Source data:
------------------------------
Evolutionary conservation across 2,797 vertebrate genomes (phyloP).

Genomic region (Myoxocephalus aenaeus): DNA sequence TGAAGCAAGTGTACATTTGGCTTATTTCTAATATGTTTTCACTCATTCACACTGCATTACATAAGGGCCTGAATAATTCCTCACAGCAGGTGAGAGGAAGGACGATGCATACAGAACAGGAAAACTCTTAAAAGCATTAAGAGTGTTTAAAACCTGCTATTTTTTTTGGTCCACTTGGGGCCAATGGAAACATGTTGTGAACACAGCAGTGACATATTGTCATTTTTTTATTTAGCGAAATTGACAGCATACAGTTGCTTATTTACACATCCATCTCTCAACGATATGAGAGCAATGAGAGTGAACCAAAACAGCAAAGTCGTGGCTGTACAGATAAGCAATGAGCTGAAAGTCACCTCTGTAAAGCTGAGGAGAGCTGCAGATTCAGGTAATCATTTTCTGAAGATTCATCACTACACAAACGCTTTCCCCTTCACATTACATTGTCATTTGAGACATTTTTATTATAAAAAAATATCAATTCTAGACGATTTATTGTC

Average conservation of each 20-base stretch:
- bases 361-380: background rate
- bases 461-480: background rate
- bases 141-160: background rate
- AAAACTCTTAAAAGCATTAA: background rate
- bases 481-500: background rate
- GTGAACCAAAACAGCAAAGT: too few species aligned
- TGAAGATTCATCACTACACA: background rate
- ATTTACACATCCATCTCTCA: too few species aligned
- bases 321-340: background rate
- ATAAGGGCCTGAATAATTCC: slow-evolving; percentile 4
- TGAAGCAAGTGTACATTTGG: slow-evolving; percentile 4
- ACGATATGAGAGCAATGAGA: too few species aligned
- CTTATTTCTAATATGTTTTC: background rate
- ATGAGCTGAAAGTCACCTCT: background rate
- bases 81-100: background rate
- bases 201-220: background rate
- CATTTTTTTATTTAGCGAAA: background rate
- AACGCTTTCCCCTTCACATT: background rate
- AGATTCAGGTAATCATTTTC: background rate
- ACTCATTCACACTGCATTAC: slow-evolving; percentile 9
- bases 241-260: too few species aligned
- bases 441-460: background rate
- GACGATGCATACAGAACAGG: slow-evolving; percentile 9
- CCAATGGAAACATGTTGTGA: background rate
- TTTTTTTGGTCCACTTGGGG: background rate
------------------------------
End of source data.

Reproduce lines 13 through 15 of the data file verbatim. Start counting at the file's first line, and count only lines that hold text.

- ATAAGGGCCTGAATAATTCC: slow-evolving; percentile 4
- TGAAGCAAGTGTACATTTGG: slow-evolving; percentile 4
- ACGATATGAGAGCAATGAGA: too few species aligned